ASMD affects all populations with a variable incidence in different ethnicities [7,8,9,10,11,12]. There is probably underdiagnosis of AMSD, with an incidence estimated at approximately 0.5 per 100,000 live births [2, 13]. The incidence rates are likely to be better defined with the inclusion of lysosomal disorders in newborn screening [14].

Sphingomyelin (SM) is the substrate for ASM that cleaves the phosphorylcholine linkage of SM producing ceramide [15]. SM is a major compound of most cell membranes and coupled with cholesterol constitutes most of the membrane rafts [16,17,18]. In the deficiency of ASM, there is primary storage of SM, but also secondary storage of other lipids such as cholesterol and gangliosides leading to the impairment of several cellular processes [15, 19].

Lysosphingomyelin (LysoSM), the de-acetylated form of SM and lysosphingomyelin (LysoSM509), the carboxylated analogue of LysoSM, have been shown as a biomarker for ASMD in tissues, plasma, and dried blood spots (DBS) [20,21,22,23,24,25,26,27]. High levels of Lysosphingomyelin 509 (LysoSM509) have also been shown in ASMD patients [23, 28]. Biomarkers such as lysosphingolipids (LysoSM & LysoSM509) can be used as biomarkers for ASMD and Niemann-Pick disease type C (NPC). This quantification is useful for the diagnosis of this patients and these markers can also be used as second-tier in newborn screening [29]. In this study, we report the utility of the quantification of LysoSM and LysoSM509 in DBS for the diagnosis of ASMD, by the investigation of ASMD patients from Latin America.

Materials and methods

Samples

Dried blood samples (DBS) were collected from patients at the Medical Genetics Service from Hospital de Clínicas de Porto Alegre (HCPA). All tests were performed as part of the program developed by the LSD Brazil Network, which aims to provide a diagnosis to patients with lysosomal disorders. DBS was collected from 14 ASMD patients and compared with DBS from 15 control samples and 44 general newborns. Plasma was available in 6 samples and leukocytes were separated in 4 of these samples. Ethical approval was obtained from the Ethics Committee of the HCPA (2006–0351). All samples were stored at − 20 °C before the analysis.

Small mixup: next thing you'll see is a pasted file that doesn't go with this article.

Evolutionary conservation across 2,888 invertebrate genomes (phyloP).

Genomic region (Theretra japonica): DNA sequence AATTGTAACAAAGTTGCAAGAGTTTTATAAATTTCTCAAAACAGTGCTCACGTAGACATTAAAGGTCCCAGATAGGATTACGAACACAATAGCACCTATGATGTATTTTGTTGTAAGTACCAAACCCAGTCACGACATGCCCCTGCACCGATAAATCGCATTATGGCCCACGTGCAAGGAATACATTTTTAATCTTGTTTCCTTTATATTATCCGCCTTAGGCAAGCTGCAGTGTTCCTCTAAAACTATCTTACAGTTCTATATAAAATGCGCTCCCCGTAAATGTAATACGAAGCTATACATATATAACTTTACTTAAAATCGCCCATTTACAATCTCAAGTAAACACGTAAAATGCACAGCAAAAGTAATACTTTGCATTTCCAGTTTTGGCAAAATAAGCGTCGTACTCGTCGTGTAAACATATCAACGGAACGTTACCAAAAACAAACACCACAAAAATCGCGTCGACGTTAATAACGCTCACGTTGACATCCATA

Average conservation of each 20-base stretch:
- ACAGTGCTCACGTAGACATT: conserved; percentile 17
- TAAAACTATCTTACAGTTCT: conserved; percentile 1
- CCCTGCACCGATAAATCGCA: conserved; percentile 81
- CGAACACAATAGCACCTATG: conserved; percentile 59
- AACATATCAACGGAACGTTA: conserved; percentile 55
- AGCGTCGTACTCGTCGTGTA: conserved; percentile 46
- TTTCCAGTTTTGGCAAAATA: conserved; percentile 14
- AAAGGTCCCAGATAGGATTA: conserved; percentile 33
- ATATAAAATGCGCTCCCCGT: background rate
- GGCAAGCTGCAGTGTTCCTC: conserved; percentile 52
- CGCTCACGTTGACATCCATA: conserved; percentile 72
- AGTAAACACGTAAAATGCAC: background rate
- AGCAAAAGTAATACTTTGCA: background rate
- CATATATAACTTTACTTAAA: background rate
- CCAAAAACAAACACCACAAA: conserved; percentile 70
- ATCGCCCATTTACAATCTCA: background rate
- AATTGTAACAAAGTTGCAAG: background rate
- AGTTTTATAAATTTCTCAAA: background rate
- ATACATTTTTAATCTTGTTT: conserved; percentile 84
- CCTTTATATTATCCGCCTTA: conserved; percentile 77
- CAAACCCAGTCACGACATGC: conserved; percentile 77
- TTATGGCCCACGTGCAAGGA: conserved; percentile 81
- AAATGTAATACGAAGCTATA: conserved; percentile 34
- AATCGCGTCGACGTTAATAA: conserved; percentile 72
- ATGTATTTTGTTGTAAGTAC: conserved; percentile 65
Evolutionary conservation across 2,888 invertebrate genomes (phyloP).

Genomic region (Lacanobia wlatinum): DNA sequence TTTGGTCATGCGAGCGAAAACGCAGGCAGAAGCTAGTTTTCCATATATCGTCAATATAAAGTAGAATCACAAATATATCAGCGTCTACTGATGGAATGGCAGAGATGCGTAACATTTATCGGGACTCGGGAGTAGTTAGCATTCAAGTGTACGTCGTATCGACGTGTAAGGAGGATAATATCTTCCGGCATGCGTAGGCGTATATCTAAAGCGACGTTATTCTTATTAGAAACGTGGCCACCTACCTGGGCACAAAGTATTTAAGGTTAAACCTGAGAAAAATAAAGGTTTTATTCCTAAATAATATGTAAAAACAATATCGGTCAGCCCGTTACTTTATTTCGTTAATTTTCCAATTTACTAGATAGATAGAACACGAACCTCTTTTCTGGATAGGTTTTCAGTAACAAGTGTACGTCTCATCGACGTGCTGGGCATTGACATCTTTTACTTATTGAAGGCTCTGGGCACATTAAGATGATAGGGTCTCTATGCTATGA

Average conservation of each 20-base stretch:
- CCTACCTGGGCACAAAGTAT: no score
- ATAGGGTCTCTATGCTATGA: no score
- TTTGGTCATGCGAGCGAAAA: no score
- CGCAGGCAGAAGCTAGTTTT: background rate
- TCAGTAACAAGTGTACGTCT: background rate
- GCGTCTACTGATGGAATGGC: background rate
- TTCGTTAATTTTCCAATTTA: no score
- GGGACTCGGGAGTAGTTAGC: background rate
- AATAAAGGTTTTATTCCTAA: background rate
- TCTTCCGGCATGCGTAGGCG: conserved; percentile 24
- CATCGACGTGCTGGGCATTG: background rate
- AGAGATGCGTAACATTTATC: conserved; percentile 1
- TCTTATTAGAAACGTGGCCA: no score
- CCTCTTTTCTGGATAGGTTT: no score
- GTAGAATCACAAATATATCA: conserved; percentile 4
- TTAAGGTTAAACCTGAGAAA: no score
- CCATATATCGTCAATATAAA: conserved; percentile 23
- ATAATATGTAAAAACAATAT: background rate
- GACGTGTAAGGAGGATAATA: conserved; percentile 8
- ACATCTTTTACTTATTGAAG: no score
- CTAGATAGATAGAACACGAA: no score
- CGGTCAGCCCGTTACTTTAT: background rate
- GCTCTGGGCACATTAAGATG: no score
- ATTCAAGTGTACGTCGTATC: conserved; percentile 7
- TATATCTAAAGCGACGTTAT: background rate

Chemicals and reagents

Ultrapure water was obtained from the Milli-Q system from Millipore (Bedford, USA). Organic solvents such as LC–MS grade methanol, and chloroform were purchased from Sigma Aldrich (Saint Louis, USA), and HPLC grade acetonitrile was purchased from JT Baker® (Radnor, USA). Ultrapure formic acid was purchased from Sigma Aldrich (Saint Louis, USA). As standard Lyso-sphingomyelin-d7 (LysoSM-d7) was purchased from Avanti Polar lipids (Alabaster, USA). The standard stock solution of LysoSM-d7 was prepared with a final concentration of 5 mM (1 mg of LysoSM-d7 was weighed and dissolved in 424 uL of 2:1 chloroform/methanol). The extraction solution with the internal standard was prepared in a solution of 80v/15v/5v (methanol:acetonitrile: water, respectively) at 2.5 nmoL/L and it was stored at − 20 °C [23].